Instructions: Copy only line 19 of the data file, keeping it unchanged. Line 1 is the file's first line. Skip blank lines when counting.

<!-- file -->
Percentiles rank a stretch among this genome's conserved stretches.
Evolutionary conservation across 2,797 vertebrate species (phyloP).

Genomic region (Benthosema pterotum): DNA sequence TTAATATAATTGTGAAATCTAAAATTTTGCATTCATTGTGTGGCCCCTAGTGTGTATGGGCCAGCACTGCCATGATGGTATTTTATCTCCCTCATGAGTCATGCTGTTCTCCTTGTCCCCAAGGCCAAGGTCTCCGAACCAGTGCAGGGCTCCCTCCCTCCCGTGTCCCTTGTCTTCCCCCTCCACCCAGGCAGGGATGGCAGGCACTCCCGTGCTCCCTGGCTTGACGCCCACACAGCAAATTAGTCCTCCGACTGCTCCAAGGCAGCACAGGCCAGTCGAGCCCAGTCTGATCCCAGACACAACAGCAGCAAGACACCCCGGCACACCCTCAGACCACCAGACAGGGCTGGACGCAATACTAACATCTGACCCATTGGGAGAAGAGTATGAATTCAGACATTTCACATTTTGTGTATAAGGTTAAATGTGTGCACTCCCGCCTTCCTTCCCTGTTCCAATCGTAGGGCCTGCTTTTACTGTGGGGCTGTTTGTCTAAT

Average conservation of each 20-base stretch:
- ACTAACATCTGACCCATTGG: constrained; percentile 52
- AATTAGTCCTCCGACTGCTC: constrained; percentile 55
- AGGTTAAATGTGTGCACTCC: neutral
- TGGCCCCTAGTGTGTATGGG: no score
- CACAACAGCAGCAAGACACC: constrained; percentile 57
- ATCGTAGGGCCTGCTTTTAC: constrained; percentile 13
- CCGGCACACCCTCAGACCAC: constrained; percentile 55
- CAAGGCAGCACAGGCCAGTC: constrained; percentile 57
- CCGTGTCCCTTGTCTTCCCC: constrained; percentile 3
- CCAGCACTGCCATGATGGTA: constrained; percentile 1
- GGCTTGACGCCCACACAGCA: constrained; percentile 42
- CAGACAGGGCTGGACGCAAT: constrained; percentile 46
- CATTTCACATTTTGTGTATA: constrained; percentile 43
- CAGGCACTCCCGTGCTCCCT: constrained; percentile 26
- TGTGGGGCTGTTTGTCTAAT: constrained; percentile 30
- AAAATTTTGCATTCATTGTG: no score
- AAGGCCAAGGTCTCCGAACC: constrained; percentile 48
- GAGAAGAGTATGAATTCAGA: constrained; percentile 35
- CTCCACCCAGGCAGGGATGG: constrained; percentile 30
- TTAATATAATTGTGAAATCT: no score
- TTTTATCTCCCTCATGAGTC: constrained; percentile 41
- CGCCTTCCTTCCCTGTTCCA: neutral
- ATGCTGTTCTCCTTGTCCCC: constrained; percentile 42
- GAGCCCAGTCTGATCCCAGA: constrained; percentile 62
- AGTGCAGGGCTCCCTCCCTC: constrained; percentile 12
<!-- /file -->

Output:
- TGTGGGGCTGTTTGTCTAAT: constrained; percentile 30